Inzing Away Into The Sunset

The tall monolith, moving with a poetic gait, cause of many a silly runouts and executioner of many a great innings in the world of cricket, Inzy Bhai called it quits last night. In the face of great shame (Pakistan ousted out of world cup, beaten by Ireland), and lots of despair (death of Bob Woolmer), he waves goodbye, but the Pakistani team will miss his services and his on-field composure for years to come.

1992 World Cup, where a great captain Imran Khan brought Inzamam’s heroics to the fore, and the world saw him mark his stamp of arrival into the cricketing world (the great innings against New Zealand in Semifinal), 22 year old Inzamam was all about grace, style and ease when it came to batting. I have never been able to figure out how he managed to have so much time to play his shots (especially, with his bulk).
His 378 matches, 11000+ runs, 39.72 average and 10 centuries don’t tell you the real magnitude of his impact on the game. Usually the smiling Buddha of Pakistan team, Toronto is the only place where someone saw him loose his temper.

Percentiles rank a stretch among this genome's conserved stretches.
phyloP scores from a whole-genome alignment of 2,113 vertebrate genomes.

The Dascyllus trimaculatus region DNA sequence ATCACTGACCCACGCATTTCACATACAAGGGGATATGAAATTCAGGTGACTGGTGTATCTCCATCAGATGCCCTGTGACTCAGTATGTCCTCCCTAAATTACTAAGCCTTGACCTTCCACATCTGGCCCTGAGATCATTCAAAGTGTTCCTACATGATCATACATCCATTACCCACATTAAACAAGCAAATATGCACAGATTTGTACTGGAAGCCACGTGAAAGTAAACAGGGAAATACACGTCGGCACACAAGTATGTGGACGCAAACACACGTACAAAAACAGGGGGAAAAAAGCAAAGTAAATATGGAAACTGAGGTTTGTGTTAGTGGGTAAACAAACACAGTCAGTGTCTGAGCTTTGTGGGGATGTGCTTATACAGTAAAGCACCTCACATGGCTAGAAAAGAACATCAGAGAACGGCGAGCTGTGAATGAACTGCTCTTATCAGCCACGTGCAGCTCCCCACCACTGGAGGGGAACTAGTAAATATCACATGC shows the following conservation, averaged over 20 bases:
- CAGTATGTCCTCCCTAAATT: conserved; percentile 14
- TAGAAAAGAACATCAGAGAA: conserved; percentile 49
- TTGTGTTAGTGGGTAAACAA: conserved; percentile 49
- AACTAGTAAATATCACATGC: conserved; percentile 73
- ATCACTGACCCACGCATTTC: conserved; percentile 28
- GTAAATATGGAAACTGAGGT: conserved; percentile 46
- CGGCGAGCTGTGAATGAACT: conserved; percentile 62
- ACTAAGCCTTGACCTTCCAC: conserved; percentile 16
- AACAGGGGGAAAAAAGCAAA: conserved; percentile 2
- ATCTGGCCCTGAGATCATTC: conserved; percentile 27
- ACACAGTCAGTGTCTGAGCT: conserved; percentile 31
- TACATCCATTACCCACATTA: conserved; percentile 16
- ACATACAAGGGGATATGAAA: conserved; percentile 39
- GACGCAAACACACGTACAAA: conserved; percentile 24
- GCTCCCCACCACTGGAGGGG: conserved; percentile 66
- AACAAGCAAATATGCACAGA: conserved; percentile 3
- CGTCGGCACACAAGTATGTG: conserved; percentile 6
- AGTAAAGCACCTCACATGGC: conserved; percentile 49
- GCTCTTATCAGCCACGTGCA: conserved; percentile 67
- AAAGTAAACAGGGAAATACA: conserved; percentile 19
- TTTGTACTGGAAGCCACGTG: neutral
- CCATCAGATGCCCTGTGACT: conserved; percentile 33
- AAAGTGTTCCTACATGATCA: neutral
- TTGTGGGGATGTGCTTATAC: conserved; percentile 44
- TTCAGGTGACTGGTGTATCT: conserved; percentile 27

Faras Ghani talks about his 5 best innings, while Osman Samiuddin bids him an emotional farewell. But nobody talks about one of the biggest banes of subcontinental cricket – the enormous pressure it puts on all cricketers. Houses are vandalized, effigies burnt, and slogans shouted everytime they lose a match. Why? Because they bring shame to the nation? Those slogan shouters forget that these are the players who put a lot of heart and soul behind those matches. That it hurts them as well when they lose. That when you lose, you want your supporters to rally behind you, urging you to keep the chin up. Inzy has lived through his own set of pressures and boiling moments. And has come out calmer all the way.

And if he seems soft, lets remind the cricket world about the walk-off Pakistan team did under his captaincy at the Oval. It takes a lot of courage to take such decisions.

So Long Inzy Bhai The generation of cricketers to come would not forget that batting might be science, but it’s the artful craft of players like Inzamam-Ul-Haq that makes cricket such a delight to watch. We will not forget those effortless sixes, delicate late cuts, fearsome pulls and elegant drives.

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